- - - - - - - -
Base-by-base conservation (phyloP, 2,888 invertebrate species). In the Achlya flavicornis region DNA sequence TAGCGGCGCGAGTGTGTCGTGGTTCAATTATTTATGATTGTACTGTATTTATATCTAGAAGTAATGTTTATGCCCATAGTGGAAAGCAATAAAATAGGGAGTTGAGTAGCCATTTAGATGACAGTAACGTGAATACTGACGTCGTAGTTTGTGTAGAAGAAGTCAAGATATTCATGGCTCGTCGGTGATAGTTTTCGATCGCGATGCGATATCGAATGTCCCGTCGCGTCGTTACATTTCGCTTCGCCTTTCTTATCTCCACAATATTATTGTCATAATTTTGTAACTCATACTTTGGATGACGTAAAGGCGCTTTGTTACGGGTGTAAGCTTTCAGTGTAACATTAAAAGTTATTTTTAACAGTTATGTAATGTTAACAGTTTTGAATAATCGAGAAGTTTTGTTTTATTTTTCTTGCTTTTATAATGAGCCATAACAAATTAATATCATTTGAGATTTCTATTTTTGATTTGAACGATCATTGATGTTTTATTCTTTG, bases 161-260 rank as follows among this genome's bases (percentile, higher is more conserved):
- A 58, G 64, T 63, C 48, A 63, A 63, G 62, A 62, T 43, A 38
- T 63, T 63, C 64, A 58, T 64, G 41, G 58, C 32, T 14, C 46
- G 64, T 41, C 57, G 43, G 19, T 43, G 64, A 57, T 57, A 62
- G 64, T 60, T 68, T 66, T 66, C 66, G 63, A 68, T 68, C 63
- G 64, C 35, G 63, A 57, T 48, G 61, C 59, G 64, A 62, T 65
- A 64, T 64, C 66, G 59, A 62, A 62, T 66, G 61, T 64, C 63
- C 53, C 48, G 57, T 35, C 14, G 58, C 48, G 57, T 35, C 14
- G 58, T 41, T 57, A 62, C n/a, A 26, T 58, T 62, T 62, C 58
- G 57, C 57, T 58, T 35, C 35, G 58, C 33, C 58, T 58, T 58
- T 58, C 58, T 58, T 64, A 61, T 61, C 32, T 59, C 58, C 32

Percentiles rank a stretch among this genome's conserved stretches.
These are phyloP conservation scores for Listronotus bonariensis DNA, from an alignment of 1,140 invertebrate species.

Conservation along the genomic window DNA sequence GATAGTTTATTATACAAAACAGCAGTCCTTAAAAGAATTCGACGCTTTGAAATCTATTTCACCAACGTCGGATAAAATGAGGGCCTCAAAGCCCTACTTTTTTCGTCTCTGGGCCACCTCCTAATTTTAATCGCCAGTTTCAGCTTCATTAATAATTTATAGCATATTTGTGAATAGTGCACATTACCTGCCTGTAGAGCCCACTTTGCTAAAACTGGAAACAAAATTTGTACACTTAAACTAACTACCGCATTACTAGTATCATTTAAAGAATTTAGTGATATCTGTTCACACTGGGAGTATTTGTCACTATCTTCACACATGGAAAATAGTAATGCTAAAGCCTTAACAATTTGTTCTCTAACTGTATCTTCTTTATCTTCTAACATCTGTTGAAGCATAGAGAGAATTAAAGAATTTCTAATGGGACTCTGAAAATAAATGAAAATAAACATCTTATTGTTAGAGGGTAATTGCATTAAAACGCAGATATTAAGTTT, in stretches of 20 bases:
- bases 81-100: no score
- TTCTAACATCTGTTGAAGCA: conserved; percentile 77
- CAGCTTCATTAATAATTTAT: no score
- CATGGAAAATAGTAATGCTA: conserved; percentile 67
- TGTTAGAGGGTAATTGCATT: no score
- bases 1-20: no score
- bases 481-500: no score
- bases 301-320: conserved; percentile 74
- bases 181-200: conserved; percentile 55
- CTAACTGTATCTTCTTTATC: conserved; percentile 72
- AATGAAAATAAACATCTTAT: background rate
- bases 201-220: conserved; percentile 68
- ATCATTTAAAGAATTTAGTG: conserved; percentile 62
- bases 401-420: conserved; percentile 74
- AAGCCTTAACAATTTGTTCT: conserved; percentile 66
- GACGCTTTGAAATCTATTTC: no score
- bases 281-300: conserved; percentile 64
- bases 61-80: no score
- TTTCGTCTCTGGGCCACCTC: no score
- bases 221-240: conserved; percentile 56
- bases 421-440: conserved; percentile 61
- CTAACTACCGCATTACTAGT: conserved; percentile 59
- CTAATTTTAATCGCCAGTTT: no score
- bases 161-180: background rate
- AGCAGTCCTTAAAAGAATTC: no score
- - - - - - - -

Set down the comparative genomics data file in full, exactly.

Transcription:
Base-by-base conservation (phyloP, 2,888 invertebrate species). In the Achlya flavicornis region DNA sequence TAGCGGCGCGAGTGTGTCGTGGTTCAATTATTTATGATTGTACTGTATTTATATCTAGAAGTAATGTTTATGCCCATAGTGGAAAGCAATAAAATAGGGAGTTGAGTAGCCATTTAGATGACAGTAACGTGAATACTGACGTCGTAGTTTGTGTAGAAGAAGTCAAGATATTCATGGCTCGTCGGTGATAGTTTTCGATCGCGATGCGATATCGAATGTCCCGTCGCGTCGTTACATTTCGCTTCGCCTTTCTTATCTCCACAATATTATTGTCATAATTTTGTAACTCATACTTTGGATGACGTAAAGGCGCTTTGTTACGGGTGTAAGCTTTCAGTGTAACATTAAAAGTTATTTTTAACAGTTATGTAATGTTAACAGTTTTGAATAATCGAGAAGTTTTGTTTTATTTTTCTTGCTTTTATAATGAGCCATAACAAATTAATATCATTTGAGATTTCTATTTTTGATTTGAACGATCATTGATGTTTTATTCTTTG, bases 161-260 rank as follows among this genome's bases (percentile, higher is more conserved):
- A 58, G 64, T 63, C 48, A 63, A 63, G 62, A 62, T 43, A 38
- T 63, T 63, C 64, A 58, T 64, G 41, G 58, C 32, T 14, C 46
- G 64, T 41, C 57, G 43, G 19, T 43, G 64, A 57, T 57, A 62
- G 64, T 60, T 68, T 66, T 66, C 66, G 63, A 68, T 68, C 63
- G 64, C 35, G 63, A 57, T 48, G 61, C 59, G 64, A 62, T 65
- A 64, T 64, C 66, G 59, A 62, A 62, T 66, G 61, T 64, C 63
- C 53, C 48, G 57, T 35, C 14, G 58, C 48, G 57, T 35, C 14
- G 58, T 41, T 57, A 62, C n/a, A 26, T 58, T 62, T 62, C 58
- G 57, C 57, T 58, T 35, C 35, G 58, C 33, C 58, T 58, T 58
- T 58, C 58, T 58, T 64, A 61, T 61, C 32, T 59, C 58, C 32

Percentiles rank a stretch among this genome's conserved stretches.
These are phyloP conservation scores for Listronotus bonariensis DNA, from an alignment of 1,140 invertebrate species.

Conservation along the genomic window DNA sequence GATAGTTTATTATACAAAACAGCAGTCCTTAAAAGAATTCGACGCTTTGAAATCTATTTCACCAACGTCGGATAAAATGAGGGCCTCAAAGCCCTACTTTTTTCGTCTCTGGGCCACCTCCTAATTTTAATCGCCAGTTTCAGCTTCATTAATAATTTATAGCATATTTGTGAATAGTGCACATTACCTGCCTGTAGAGCCCACTTTGCTAAAACTGGAAACAAAATTTGTACACTTAAACTAACTACCGCATTACTAGTATCATTTAAAGAATTTAGTGATATCTGTTCACACTGGGAGTATTTGTCACTATCTTCACACATGGAAAATAGTAATGCTAAAGCCTTAACAATTTGTTCTCTAACTGTATCTTCTTTATCTTCTAACATCTGTTGAAGCATAGAGAGAATTAAAGAATTTCTAATGGGACTCTGAAAATAAATGAAAATAAACATCTTATTGTTAGAGGGTAATTGCATTAAAACGCAGATATTAAGTTT, in stretches of 20 bases:
- bases 81-100: no score
- TTCTAACATCTGTTGAAGCA: conserved; percentile 77
- CAGCTTCATTAATAATTTAT: no score
- CATGGAAAATAGTAATGCTA: conserved; percentile 67
- TGTTAGAGGGTAATTGCATT: no score
- bases 1-20: no score
- bases 481-500: no score
- bases 301-320: conserved; percentile 74
- bases 181-200: conserved; percentile 55
- CTAACTGTATCTTCTTTATC: conserved; percentile 72
- AATGAAAATAAACATCTTAT: background rate
- bases 201-220: conserved; percentile 68
- ATCATTTAAAGAATTTAGTG: conserved; percentile 62
- bases 401-420: conserved; percentile 74
- AAGCCTTAACAATTTGTTCT: conserved; percentile 66
- GACGCTTTGAAATCTATTTC: no score
- bases 281-300: conserved; percentile 64
- bases 61-80: no score
- TTTCGTCTCTGGGCCACCTC: no score
- bases 221-240: conserved; percentile 56
- bases 421-440: conserved; percentile 61
- CTAACTACCGCATTACTAGT: conserved; percentile 59
- CTAATTTTAATCGCCAGTTT: no score
- bases 161-180: background rate
- AGCAGTCCTTAAAAGAATTC: no score